What's the last stage production you saw that you really enjoyed?
Alls Well that Ends Well at the Swan which was excellent, but the one I really enjoyed was Coast of Utopia - huge three part events like that make theatre worthwhile. If I go to a play and think I'd have liked to have been in it then it means I really have enjoyed it.
What advice would you give the government to secure the future of British theatre?
Of course money, that has to be the most important factor - we should subsidise our theatres to the hilt as they do in Europe. But there's no point in subsidising empty buildings so we have to encourage children, who are audiences of the future, to discover how brilliant theatre can be. Drama has to be a much more important part of the school curriculum. My wife Ali co-directs a company called The Drama Pool with Claire Neilson which produce drama workshops (mainly Shakespeare) for schools and universities and the joy the students get out of not just the plays but interacting with each other, these are valuable life skills. We should ban the dumbing down of television and get rid of computer games. The national theatre for most people is the box in their sitting room. We have to get them out of there and experience the joys of being part of a live audience. We've got to start when they are very young so the government must provide more money for what most people would consider an 'unecessary subject' but which I think is as valuable if not more so than the sciences.
If you could swap places with one person (living or dead), who would it be?
Ian Botham in 1981 at Headingley. I would love to know what went on in his mind when England were going to lose the test match and we won an extraordinary victory thanks to him - it was an innings of incredible joie de vivre. He has a brilliantly devil may care attitude in his sport, an attitude I like to bring to my acting - and I'd love to be able to hit a cricket ball as hard as him.
Favourite holiday destination
I went to the West Indies once, which was fantastic. In the UK, St. Abbs, which is a small fishing village on the east coast of Scotland, it's the most wonderful place. I love it because its quiet and un-touristy so don't mention it too much.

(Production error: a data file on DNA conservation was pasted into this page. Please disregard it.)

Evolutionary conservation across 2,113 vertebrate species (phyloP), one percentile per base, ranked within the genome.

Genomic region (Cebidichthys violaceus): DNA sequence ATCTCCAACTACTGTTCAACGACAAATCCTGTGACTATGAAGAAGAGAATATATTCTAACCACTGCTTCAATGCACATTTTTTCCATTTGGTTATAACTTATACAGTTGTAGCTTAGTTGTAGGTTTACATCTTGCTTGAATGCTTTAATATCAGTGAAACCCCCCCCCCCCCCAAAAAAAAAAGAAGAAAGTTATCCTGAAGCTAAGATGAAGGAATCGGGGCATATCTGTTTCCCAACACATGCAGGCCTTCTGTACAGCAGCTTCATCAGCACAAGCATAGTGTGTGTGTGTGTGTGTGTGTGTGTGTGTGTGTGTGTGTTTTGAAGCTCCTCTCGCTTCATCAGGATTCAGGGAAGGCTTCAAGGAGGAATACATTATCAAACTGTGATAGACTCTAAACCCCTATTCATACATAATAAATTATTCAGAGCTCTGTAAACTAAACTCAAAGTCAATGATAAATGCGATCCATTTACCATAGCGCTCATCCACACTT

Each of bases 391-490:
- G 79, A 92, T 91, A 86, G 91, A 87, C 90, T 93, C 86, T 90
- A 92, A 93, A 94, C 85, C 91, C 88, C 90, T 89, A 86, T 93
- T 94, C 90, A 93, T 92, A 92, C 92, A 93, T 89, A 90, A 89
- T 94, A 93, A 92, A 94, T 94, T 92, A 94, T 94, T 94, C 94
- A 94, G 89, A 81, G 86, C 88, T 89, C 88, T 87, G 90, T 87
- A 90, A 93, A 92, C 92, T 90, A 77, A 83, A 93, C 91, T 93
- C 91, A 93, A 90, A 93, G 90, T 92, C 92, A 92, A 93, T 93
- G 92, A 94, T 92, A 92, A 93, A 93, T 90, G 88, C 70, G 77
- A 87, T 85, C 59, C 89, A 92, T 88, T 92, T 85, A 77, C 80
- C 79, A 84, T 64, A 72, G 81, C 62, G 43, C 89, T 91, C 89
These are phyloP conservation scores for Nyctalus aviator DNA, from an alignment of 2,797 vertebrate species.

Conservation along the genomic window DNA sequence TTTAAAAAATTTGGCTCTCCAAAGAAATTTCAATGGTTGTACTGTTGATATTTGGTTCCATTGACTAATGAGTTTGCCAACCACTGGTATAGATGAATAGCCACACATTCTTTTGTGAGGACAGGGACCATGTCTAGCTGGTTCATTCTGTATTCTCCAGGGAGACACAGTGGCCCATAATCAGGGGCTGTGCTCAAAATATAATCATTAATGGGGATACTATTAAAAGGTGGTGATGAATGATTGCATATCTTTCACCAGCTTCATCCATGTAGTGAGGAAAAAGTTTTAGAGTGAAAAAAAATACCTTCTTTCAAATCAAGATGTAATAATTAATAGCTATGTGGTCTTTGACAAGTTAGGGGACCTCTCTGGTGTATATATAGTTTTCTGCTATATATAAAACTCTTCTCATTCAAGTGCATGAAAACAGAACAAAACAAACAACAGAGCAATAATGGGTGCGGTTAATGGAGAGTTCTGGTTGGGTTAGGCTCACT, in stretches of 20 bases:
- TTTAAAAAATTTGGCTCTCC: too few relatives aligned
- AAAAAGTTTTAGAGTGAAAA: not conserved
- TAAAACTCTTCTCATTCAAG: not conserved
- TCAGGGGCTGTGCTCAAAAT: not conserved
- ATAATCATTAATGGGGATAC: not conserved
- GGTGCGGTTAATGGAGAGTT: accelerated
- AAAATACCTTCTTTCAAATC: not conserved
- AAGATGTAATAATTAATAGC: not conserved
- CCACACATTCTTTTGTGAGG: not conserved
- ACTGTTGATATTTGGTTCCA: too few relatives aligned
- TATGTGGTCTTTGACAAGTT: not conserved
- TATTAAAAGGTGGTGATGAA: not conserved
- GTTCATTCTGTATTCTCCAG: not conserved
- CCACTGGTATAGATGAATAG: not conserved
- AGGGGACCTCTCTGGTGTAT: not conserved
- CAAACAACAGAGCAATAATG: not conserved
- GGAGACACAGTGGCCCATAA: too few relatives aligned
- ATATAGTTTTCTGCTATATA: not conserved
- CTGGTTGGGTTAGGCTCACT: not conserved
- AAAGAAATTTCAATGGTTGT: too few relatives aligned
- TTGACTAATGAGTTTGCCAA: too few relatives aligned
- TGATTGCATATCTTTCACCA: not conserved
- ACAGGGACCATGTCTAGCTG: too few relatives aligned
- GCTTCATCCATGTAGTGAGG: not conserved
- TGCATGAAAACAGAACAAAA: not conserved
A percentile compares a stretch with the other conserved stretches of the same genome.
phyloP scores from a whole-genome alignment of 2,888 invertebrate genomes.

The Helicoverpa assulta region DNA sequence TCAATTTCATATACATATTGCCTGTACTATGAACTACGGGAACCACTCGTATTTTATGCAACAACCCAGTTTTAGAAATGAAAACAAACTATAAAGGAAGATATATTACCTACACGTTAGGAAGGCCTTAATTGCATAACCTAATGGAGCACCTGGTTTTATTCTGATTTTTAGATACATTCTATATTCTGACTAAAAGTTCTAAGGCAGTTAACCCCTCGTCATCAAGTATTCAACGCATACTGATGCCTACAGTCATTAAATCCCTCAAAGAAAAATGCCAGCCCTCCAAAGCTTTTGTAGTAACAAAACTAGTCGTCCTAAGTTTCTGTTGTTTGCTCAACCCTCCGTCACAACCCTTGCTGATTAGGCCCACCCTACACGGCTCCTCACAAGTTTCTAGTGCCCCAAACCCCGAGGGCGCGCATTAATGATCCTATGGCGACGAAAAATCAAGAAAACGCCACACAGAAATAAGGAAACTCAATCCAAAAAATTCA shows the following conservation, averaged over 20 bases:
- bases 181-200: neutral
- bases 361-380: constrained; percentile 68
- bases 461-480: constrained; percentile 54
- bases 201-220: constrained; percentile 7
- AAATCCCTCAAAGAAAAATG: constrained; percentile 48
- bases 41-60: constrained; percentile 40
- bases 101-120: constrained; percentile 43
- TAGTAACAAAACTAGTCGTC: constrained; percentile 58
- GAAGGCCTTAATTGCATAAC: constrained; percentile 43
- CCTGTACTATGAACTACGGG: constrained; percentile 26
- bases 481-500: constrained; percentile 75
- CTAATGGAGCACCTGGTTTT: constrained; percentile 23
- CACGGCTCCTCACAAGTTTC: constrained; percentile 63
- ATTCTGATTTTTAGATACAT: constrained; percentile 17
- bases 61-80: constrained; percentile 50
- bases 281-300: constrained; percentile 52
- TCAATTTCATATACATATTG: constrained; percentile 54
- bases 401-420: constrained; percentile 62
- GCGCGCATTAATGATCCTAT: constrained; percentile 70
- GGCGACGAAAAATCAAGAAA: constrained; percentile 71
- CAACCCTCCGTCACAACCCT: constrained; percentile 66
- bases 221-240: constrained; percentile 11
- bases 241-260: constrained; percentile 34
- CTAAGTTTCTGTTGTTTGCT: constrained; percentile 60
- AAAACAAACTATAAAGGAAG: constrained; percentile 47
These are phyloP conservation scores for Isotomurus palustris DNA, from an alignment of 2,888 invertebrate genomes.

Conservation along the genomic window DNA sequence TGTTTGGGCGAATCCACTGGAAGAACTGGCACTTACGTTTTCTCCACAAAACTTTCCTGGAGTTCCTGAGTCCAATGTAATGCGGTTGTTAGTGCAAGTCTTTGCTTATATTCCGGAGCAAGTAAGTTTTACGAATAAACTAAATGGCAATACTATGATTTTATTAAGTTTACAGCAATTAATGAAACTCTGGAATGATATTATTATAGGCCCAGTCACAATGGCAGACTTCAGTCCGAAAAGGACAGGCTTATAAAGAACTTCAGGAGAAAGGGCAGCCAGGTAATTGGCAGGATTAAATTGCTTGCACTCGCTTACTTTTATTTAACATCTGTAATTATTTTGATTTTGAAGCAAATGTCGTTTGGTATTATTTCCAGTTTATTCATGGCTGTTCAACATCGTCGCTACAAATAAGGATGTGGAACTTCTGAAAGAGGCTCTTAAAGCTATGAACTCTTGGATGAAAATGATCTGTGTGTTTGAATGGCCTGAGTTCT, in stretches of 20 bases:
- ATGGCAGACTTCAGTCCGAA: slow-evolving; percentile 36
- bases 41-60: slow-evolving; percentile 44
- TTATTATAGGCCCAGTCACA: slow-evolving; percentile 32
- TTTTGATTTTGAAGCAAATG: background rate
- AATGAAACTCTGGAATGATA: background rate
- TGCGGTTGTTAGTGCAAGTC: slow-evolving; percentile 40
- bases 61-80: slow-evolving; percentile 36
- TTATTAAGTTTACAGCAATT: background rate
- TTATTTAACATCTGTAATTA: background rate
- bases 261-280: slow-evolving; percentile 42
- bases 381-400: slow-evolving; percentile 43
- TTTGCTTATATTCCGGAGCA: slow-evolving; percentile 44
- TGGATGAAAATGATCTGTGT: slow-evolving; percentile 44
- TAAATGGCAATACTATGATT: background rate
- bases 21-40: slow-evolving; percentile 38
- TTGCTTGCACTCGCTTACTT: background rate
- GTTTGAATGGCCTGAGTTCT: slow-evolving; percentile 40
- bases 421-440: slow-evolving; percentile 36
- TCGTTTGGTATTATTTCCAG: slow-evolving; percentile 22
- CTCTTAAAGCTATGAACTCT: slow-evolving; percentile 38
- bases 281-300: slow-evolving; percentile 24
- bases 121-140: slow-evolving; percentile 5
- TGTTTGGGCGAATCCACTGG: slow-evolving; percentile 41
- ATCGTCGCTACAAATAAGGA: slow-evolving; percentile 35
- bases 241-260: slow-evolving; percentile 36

Our Mutual Friend by Dickens, I loved it even before I did the TV version. I also did an audiobook version where I got to read it cover to cover and I loved reading it out loud. Dickens is such a theatrical writer. I'm currently reading Michael Moore's book Stupid White Men as its good background research for our play.
Favourite after-show haunts
What are they? I'm not one for doing that, I like to leave the dressing room, out of the stage door (not be recognised because of my fantastic transformation on stage!) and go home, then have a large whisky.
Not another TV screen to stare at! But I do like www.cricinfo.com - its fantastic if you're a cricket fan.
Why did you want to accept your role in The Skin of Our Teeth?
Because I read the play and thought it was fantastically theatrical. I hadn't done any theatre for a year and as an actor you need to expand your mind and test yourself. Also I've never worked at the Young Vic - my son (Sam Troughton) and wife have, but I haven't.
The play is a fascinating study of man's ability to survive. Everyone seems to know Thornton Wilder's Our Town which a lot of amateur dramatics companies do because there are so many characters. But The Skin of Our Teeth is even more weird and innovative, I like that. That's what theatre should be. Mr Antrobus, his wife Maggie and two children are the typical American family, but are living in the ice age. That's just the start! Also, not many people know the play as it's rarely been done, so audiences won't know the story. Hopefully they'll want to know what happens. That's the trouble with Shakespeare, lots of people know the plays so they aren't wrapt up in the story, they just want to know how you're going to do it.
Were you a fan of Thornton Wilder's plays?
Before this I had never read a Thornton Wilder play in my life. I hadn't really touched on American Drama either - of course I've seen plays like A View From the Bridge but I've never had to do an American accent or more specifically a New Jersey accent.
Why do you think this play won the Pulitzer prize in 1942?
For its daring theatricality. Audiences must never have seen anything like it before, the devices he uses in the play were novel and innovative. Indeed, on its first performance people walked out at the interval, not understanding the play at all. Plays and films then were usually very straight laced. It is a play with so many different levels, rich in witty references to the Bible, to philosophy and literature but above all it has a wonderful reality to it when dealing with the Antrobus family which audiences recognise and warm to.
Why do you think it is still relevant to a contemporary audience?
Because as the play says, we are still surviving by the skin of our teeth. Translate the ice age of the play into global warming and it becomes very contemporary. Transpose the war in the play to the struggles now - and the play becomes timeless. Transpose finding a cure for the common cold to finding a cure for AIDS the play is still relevant. I'm sure the audience will cotton on very quickly - modern audiences are more subtle and knowing than they are often given credit for.
"Have you milked the mammoth?"
What are your plans for the future?
To keep working, and I want to travel. To watch cricket in places like Australia and the West Indies. I like not knowing what's going to happen, that's why I'm an actor. It's all part of the fun, everything's a surprise but I would like enough money just to pay the bills.
- David Troughton was speaking to Hannah Kennedy
The Skin of Our Teeth runs at the Young Vic Theatre from 27 February to 10 April 2004.